What’s the idea behind your new ‘duology’ releases?
“Over the course of the last several years, and the last couple of Black Veil records, we’ve dedicated such a tremendous amount of time to making the material that I think we lost the spontaneity and the fun of just getting in the studio and writing together. Things got detached from the whole, ‘Five guys in a room writing a record,’ thing that Black Veil Brides has been. So, we wanted to return to that. Having to live by the now-archaic structure of, ‘Make a record for a year and a half, wait six months to release it, tour for eight months’, that whole process is done. We’ve seen such a renaissance in our ability to write, so we just thought, ‘Well, let’s come up with a new way to release this stuff’. Conceptually it’s not an idea that no one’s ever done before, particularly in the hip-hop world, so the idea was, ‘Why don’t we do this in a way that we would do it?’”

What does that look like?
“Generally speaking we are very theatrical, so we were looking around at different ideas and if there was a theatrical precedent for something like this. I looked into the concept of these duologies, which have often been joining plays, or books that were written in conjunction with one another but released separately to combine and make one full complete story. So I thought, ‘Well, that seems like what we’re doing here, so let’s start doing these’. It’ll be one of those situations where we could be doing three or four of these a year, and it should be an exciting time.”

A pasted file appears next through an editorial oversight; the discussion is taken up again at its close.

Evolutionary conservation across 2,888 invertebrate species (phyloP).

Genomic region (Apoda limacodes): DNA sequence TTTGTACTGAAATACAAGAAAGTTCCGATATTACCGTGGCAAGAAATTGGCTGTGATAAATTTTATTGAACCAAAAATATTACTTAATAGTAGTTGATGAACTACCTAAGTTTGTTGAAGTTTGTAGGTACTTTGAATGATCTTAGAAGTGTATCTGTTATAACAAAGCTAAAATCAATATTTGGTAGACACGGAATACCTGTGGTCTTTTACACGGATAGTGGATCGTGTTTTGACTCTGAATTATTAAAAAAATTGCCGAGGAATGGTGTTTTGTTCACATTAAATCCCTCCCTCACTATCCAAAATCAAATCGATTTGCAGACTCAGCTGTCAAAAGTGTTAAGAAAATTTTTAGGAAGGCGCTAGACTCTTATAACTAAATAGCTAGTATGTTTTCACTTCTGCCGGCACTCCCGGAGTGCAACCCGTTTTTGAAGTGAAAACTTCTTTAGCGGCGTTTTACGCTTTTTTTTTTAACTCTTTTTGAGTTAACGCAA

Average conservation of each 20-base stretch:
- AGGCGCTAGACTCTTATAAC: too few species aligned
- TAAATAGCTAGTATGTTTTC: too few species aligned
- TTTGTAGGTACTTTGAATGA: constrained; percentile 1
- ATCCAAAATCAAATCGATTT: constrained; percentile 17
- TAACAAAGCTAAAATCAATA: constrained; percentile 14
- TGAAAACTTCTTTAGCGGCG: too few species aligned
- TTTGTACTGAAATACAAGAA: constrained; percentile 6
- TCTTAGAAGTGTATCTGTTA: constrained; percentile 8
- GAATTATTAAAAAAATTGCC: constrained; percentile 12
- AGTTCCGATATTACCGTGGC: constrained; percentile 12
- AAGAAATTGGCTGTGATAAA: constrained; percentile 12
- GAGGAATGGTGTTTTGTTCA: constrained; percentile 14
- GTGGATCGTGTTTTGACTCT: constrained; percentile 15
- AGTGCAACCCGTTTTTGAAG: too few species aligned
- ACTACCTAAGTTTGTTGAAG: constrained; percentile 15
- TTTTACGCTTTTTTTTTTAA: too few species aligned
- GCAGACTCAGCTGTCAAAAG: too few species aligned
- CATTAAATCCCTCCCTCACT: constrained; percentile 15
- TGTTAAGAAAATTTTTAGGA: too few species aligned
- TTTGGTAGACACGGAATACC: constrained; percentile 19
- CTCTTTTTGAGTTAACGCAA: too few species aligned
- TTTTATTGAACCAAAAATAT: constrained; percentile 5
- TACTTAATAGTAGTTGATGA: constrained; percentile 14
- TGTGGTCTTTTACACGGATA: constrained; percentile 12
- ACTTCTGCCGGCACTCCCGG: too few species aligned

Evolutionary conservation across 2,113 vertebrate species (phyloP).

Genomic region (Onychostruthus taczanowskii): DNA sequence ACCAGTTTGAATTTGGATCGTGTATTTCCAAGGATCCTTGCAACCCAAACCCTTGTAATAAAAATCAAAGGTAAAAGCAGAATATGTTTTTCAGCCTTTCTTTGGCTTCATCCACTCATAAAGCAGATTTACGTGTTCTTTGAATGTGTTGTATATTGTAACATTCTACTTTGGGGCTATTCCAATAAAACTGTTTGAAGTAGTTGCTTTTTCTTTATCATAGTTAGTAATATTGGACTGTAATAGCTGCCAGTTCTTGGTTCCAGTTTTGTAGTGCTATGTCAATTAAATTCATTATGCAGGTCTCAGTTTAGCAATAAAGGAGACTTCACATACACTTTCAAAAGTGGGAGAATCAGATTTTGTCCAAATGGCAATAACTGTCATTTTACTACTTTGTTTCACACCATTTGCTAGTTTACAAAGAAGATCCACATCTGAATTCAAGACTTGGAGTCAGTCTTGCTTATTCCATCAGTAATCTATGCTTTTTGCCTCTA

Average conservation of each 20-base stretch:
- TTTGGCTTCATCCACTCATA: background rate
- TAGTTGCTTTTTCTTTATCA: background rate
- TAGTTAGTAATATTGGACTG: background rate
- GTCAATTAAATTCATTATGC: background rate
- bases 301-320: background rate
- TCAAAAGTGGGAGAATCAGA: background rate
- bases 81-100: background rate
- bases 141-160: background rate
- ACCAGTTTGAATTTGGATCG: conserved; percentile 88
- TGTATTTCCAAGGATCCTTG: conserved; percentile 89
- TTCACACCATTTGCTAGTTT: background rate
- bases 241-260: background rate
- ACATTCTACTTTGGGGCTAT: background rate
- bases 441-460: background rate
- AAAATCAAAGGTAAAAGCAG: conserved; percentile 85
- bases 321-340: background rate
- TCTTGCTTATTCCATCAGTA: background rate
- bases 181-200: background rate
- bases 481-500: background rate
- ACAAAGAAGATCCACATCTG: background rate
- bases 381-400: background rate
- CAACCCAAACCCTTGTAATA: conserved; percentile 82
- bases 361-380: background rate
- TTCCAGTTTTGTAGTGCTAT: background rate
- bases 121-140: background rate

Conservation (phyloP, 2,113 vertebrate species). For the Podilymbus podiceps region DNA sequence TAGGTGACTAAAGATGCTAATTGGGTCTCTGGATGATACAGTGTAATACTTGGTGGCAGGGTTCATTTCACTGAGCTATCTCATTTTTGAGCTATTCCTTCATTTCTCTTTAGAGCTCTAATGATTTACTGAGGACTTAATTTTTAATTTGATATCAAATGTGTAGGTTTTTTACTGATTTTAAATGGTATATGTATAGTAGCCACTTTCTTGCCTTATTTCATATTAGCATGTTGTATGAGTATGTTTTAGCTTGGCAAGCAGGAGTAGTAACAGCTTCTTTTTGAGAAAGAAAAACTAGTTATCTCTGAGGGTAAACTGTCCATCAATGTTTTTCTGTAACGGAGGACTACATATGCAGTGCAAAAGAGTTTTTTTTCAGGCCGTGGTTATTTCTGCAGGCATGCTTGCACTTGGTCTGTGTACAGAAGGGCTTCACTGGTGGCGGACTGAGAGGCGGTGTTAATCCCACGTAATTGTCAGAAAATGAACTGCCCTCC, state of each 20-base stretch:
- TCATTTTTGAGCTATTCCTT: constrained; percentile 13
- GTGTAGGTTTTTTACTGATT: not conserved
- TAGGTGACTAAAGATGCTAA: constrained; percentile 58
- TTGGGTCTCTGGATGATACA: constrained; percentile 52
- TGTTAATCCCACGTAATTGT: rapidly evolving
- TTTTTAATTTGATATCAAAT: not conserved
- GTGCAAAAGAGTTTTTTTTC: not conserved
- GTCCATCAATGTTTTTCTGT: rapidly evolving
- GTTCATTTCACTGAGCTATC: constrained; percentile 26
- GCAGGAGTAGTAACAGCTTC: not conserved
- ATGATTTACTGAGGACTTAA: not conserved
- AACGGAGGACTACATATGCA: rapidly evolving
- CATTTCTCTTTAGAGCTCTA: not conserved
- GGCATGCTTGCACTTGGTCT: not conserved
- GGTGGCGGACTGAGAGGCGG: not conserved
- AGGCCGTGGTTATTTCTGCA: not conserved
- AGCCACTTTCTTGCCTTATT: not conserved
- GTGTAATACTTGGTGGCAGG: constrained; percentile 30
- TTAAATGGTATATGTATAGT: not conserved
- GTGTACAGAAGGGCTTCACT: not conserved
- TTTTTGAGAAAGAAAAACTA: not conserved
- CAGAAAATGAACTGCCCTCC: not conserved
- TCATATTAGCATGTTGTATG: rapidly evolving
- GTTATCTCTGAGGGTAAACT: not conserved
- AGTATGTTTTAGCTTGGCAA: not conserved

Is there a grander concept being carved out?
“There are different names that go along with each other. What’s fun is, there are little Easter eggs in it. The artwork has a little Easter egg, and when it’s all revealed it’ll be fun for our fans. For so long we’ve done these very theatrical things that people look at to find hidden meaning. Yesterday already I was seeing people going, ‘Oh, Andy’s got the cross on his jacket that kind of looks like the star that was in ‘Perfect Weapon’ - I wonder if that will tie in again later?’ I already know conceptually what the names of the different elements are, and we’ve got song elements already pieced together.”

How does this all tie in with the re-recording you were doing?
“We’re planning to really push writing for the next batch so it’s all going to flow pretty easily for us. We’re working right now on the re-recording of the first record and that’s something that we’re doing every day. We know when we can be writing new material for the next duology, and then maybe in three months or something we’ll really push to make sure that those new songs are as good as they can be. It’s kind of a constant flow of work.”

How are you feeling about touring again?
“We can put the whole new record into the setlist! At this point, we’ve got five full- length records of material and if I’m being honest, we’ve not done a great job over the last several years - with the exception of the residency that we did here in LA at the Roxy - of spanning the whole catalogue. Admittedly it became a little stale, and the intention with this moving forward is to try to really incorporate songs that you haven’t heard live before in the history of the band, or bring back songs we’ve had for a number of years. I don’t think you’re ever going to get very far trying to please everybody. Historically, pandering is not exactly the best route to go, and it’s always been my intention that we go our own way and hope that the fans can enjoy it.”

It sounds like the passion’s been reignited for you.
“By the end of the ‘Vale’ tour there was a malaise over everything. Once we moved forward with this new era it fell right off. There’s nothing quite like doing it for as long as we have, putting out new material, and then people saying, ‘You guys killed it!’ This is a band where, 11 years ago, most people figured we didn’t stand a chance to have any longevity. We were this band that wore makeup and were known for being hated. Being around after a decade and people still being interested in what we’re doing is a really humbling feeling.”

Black Veil Brides' first duality 'The Night' is out now on Sumerian Records.